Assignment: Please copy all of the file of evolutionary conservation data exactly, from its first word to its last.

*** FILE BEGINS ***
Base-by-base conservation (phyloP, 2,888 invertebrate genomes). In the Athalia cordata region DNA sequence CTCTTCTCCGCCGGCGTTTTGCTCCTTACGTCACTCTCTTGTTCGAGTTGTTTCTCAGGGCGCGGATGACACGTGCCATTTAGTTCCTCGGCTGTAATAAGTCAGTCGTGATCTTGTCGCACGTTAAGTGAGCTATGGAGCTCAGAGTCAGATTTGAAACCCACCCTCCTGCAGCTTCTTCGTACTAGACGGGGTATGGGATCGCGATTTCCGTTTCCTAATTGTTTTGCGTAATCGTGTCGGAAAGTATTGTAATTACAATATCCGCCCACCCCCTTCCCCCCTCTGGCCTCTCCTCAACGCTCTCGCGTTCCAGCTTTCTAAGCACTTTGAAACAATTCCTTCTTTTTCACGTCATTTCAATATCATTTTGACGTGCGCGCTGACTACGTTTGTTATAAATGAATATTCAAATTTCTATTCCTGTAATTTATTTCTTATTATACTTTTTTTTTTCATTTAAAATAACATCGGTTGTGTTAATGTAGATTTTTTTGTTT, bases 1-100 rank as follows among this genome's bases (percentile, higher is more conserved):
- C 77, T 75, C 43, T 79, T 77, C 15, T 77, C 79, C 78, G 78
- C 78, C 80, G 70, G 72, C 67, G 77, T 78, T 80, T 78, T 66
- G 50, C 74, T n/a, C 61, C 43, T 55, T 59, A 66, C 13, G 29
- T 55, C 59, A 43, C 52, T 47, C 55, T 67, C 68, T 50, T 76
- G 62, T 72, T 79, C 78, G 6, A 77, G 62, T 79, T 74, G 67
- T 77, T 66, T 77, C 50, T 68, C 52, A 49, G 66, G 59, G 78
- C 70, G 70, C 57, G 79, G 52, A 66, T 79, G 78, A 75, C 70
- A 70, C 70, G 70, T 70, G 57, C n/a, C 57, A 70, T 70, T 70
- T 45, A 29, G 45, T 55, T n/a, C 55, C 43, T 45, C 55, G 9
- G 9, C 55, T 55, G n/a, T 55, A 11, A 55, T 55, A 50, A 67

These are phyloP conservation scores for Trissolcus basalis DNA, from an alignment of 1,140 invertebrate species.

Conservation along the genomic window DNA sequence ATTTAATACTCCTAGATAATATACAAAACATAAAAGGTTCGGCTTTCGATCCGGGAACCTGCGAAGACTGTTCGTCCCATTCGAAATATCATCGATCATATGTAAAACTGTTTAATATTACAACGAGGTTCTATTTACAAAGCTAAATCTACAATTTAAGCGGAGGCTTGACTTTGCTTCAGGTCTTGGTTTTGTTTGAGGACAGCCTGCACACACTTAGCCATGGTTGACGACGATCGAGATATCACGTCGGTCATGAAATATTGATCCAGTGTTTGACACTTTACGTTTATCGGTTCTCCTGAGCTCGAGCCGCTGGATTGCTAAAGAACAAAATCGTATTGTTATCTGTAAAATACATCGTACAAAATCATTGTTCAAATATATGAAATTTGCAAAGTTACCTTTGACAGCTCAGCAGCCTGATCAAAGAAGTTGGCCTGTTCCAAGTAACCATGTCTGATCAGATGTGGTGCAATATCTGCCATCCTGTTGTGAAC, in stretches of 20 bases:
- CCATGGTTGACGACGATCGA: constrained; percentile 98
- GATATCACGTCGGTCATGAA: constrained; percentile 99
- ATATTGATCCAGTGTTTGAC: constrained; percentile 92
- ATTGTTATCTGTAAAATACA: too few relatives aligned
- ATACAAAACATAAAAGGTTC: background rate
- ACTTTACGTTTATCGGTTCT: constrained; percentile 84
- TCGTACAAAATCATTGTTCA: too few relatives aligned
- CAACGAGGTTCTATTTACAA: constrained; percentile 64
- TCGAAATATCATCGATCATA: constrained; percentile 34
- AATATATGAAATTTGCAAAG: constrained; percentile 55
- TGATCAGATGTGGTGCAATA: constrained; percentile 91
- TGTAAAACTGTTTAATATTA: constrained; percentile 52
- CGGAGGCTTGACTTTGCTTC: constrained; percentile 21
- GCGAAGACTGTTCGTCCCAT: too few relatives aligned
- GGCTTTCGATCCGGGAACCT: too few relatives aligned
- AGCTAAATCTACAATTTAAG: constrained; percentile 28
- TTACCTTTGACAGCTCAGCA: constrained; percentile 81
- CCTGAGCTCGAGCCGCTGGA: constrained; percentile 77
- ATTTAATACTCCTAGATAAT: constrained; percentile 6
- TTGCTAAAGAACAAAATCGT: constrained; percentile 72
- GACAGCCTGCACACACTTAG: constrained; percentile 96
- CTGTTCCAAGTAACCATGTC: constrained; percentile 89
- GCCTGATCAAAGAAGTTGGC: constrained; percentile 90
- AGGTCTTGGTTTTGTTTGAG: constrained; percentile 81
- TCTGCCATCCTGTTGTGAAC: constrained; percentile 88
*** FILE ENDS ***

Base-by-base conservation (phyloP, 2,888 invertebrate genomes). In the Athalia cordata region DNA sequence CTCTTCTCCGCCGGCGTTTTGCTCCTTACGTCACTCTCTTGTTCGAGTTGTTTCTCAGGGCGCGGATGACACGTGCCATTTAGTTCCTCGGCTGTAATAAGTCAGTCGTGATCTTGTCGCACGTTAAGTGAGCTATGGAGCTCAGAGTCAGATTTGAAACCCACCCTCCTGCAGCTTCTTCGTACTAGACGGGGTATGGGATCGCGATTTCCGTTTCCTAATTGTTTTGCGTAATCGTGTCGGAAAGTATTGTAATTACAATATCCGCCCACCCCCTTCCCCCCTCTGGCCTCTCCTCAACGCTCTCGCGTTCCAGCTTTCTAAGCACTTTGAAACAATTCCTTCTTTTTCACGTCATTTCAATATCATTTTGACGTGCGCGCTGACTACGTTTGTTATAAATGAATATTCAAATTTCTATTCCTGTAATTTATTTCTTATTATACTTTTTTTTTTCATTTAAAATAACATCGGTTGTGTTAATGTAGATTTTTTTGTTT, bases 1-100 rank as follows among this genome's bases (percentile, higher is more conserved):
- C 77, T 75, C 43, T 79, T 77, C 15, T 77, C 79, C 78, G 78
- C 78, C 80, G 70, G 72, C 67, G 77, T 78, T 80, T 78, T 66
- G 50, C 74, T n/a, C 61, C 43, T 55, T 59, A 66, C 13, G 29
- T 55, C 59, A 43, C 52, T 47, C 55, T 67, C 68, T 50, T 76
- G 62, T 72, T 79, C 78, G 6, A 77, G 62, T 79, T 74, G 67
- T 77, T 66, T 77, C 50, T 68, C 52, A 49, G 66, G 59, G 78
- C 70, G 70, C 57, G 79, G 52, A 66, T 79, G 78, A 75, C 70
- A 70, C 70, G 70, T 70, G 57, C n/a, C 57, A 70, T 70, T 70
- T 45, A 29, G 45, T 55, T n/a, C 55, C 43, T 45, C 55, G 9
- G 9, C 55, T 55, G n/a, T 55, A 11, A 55, T 55, A 50, A 67

These are phyloP conservation scores for Trissolcus basalis DNA, from an alignment of 1,140 invertebrate species.

Conservation along the genomic window DNA sequence ATTTAATACTCCTAGATAATATACAAAACATAAAAGGTTCGGCTTTCGATCCGGGAACCTGCGAAGACTGTTCGTCCCATTCGAAATATCATCGATCATATGTAAAACTGTTTAATATTACAACGAGGTTCTATTTACAAAGCTAAATCTACAATTTAAGCGGAGGCTTGACTTTGCTTCAGGTCTTGGTTTTGTTTGAGGACAGCCTGCACACACTTAGCCATGGTTGACGACGATCGAGATATCACGTCGGTCATGAAATATTGATCCAGTGTTTGACACTTTACGTTTATCGGTTCTCCTGAGCTCGAGCCGCTGGATTGCTAAAGAACAAAATCGTATTGTTATCTGTAAAATACATCGTACAAAATCATTGTTCAAATATATGAAATTTGCAAAGTTACCTTTGACAGCTCAGCAGCCTGATCAAAGAAGTTGGCCTGTTCCAAGTAACCATGTCTGATCAGATGTGGTGCAATATCTGCCATCCTGTTGTGAAC, in stretches of 20 bases:
- CCATGGTTGACGACGATCGA: constrained; percentile 98
- GATATCACGTCGGTCATGAA: constrained; percentile 99
- ATATTGATCCAGTGTTTGAC: constrained; percentile 92
- ATTGTTATCTGTAAAATACA: too few relatives aligned
- ATACAAAACATAAAAGGTTC: background rate
- ACTTTACGTTTATCGGTTCT: constrained; percentile 84
- TCGTACAAAATCATTGTTCA: too few relatives aligned
- CAACGAGGTTCTATTTACAA: constrained; percentile 64
- TCGAAATATCATCGATCATA: constrained; percentile 34
- AATATATGAAATTTGCAAAG: constrained; percentile 55
- TGATCAGATGTGGTGCAATA: constrained; percentile 91
- TGTAAAACTGTTTAATATTA: constrained; percentile 52
- CGGAGGCTTGACTTTGCTTC: constrained; percentile 21
- GCGAAGACTGTTCGTCCCAT: too few relatives aligned
- GGCTTTCGATCCGGGAACCT: too few relatives aligned
- AGCTAAATCTACAATTTAAG: constrained; percentile 28
- TTACCTTTGACAGCTCAGCA: constrained; percentile 81
- CCTGAGCTCGAGCCGCTGGA: constrained; percentile 77
- ATTTAATACTCCTAGATAAT: constrained; percentile 6
- TTGCTAAAGAACAAAATCGT: constrained; percentile 72
- GACAGCCTGCACACACTTAG: constrained; percentile 96
- CTGTTCCAAGTAACCATGTC: constrained; percentile 89
- GCCTGATCAAAGAAGTTGGC: constrained; percentile 90
- AGGTCTTGGTTTTGTTTGAG: constrained; percentile 81
- TCTGCCATCCTGTTGTGAAC: constrained; percentile 88